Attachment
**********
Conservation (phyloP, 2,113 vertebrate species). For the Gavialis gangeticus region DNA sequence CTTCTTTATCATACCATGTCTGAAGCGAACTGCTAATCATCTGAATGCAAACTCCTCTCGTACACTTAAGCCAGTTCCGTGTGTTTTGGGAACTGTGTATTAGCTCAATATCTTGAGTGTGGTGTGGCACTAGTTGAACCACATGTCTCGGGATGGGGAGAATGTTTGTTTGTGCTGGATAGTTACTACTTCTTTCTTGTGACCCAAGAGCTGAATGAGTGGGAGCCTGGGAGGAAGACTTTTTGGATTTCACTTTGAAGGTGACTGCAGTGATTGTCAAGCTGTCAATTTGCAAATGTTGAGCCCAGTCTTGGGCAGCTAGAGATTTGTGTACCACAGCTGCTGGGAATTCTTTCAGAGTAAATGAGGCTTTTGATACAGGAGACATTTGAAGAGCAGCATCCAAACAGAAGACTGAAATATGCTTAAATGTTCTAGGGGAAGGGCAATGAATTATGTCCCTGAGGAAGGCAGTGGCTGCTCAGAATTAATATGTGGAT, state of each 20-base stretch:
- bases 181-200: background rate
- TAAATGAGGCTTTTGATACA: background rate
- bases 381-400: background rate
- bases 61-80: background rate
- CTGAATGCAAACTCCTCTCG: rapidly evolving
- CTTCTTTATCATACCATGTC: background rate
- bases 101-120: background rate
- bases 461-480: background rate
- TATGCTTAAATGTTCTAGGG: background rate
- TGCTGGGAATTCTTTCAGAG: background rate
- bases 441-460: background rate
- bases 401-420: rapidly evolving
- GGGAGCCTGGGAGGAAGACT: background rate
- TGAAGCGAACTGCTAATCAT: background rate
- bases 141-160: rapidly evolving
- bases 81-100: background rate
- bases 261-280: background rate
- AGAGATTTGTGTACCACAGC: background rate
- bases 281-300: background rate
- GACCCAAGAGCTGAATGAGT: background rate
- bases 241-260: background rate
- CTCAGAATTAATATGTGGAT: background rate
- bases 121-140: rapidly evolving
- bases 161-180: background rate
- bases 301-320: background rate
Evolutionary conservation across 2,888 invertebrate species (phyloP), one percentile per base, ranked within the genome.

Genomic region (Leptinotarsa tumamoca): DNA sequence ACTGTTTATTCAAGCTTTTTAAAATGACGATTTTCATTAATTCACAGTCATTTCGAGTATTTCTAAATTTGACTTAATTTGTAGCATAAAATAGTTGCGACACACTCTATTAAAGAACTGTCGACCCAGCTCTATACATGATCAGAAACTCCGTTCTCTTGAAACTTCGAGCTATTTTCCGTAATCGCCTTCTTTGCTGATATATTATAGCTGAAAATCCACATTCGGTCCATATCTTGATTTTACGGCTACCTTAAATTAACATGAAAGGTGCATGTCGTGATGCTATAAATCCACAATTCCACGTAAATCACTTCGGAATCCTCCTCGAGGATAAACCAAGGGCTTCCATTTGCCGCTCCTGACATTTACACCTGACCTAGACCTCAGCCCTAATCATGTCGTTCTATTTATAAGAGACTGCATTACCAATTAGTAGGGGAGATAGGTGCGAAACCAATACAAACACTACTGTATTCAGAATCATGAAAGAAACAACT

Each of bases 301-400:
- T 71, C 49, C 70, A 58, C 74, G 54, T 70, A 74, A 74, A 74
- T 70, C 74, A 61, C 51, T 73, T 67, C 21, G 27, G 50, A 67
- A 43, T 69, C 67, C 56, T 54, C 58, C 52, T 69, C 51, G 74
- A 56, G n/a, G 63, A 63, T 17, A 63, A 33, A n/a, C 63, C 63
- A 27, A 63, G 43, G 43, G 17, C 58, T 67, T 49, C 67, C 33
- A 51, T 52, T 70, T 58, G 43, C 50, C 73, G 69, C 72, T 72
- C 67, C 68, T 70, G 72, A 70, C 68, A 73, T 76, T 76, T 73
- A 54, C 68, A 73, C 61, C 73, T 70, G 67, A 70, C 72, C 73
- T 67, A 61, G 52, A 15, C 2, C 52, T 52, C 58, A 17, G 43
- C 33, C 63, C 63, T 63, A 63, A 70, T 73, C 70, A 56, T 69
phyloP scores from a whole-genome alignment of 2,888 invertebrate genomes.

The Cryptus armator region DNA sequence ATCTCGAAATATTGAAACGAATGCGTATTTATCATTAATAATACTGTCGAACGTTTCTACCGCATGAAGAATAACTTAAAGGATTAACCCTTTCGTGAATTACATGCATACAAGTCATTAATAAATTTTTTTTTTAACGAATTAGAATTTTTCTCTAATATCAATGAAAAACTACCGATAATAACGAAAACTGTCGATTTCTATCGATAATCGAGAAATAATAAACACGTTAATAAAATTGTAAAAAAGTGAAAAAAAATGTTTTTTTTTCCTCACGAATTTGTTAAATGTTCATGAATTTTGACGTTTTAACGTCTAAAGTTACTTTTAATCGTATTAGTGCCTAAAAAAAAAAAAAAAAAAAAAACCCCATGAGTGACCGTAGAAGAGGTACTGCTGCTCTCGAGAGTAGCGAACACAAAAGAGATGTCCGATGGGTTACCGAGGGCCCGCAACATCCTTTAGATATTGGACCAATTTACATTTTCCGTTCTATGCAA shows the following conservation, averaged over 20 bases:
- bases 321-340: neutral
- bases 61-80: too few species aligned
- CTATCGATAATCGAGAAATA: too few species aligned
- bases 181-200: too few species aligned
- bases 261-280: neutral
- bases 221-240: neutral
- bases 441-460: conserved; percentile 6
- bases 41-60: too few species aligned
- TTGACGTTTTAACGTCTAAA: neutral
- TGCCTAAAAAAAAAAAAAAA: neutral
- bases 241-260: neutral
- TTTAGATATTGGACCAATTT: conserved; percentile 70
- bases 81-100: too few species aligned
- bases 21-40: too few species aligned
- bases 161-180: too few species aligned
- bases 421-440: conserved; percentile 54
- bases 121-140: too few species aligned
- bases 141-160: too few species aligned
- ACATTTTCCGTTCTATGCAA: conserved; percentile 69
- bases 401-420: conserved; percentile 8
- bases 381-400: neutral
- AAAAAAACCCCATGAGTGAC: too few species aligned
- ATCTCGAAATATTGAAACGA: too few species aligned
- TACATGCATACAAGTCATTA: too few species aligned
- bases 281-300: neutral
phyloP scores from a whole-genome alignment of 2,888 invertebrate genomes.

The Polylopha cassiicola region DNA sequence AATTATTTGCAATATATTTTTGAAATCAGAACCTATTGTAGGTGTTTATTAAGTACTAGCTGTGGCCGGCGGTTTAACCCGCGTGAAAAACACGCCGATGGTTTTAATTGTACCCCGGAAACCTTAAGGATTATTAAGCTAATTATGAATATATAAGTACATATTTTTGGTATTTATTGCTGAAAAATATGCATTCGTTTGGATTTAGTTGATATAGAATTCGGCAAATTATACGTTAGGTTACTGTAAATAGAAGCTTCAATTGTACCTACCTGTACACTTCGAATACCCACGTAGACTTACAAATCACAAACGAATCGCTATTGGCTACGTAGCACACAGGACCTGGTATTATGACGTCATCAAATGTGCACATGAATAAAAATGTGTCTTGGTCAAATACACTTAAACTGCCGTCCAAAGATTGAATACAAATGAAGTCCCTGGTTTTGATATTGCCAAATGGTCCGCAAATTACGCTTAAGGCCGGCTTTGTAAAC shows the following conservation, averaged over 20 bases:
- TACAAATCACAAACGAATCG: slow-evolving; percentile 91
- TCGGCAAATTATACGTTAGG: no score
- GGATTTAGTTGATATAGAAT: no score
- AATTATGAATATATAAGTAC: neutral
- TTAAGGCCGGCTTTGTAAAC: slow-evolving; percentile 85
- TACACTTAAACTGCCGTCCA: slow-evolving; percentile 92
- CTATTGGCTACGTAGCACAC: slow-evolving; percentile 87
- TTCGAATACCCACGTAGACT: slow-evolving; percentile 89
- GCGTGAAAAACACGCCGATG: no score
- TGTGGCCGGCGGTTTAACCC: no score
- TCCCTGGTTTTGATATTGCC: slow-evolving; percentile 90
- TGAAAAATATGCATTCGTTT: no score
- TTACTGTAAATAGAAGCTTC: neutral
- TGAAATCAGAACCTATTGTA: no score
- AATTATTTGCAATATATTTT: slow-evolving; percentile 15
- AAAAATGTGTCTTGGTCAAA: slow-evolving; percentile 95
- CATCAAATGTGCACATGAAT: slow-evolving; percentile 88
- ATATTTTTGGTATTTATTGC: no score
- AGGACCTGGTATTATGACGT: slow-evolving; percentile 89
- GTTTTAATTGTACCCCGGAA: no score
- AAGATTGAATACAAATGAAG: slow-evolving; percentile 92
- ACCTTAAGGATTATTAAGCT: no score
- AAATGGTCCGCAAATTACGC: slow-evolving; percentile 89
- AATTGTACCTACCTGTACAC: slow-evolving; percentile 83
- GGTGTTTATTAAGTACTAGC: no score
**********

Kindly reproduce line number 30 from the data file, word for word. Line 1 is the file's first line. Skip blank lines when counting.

- T 71, C 49, C 70, A 58, C 74, G 54, T 70, A 74, A 74, A 74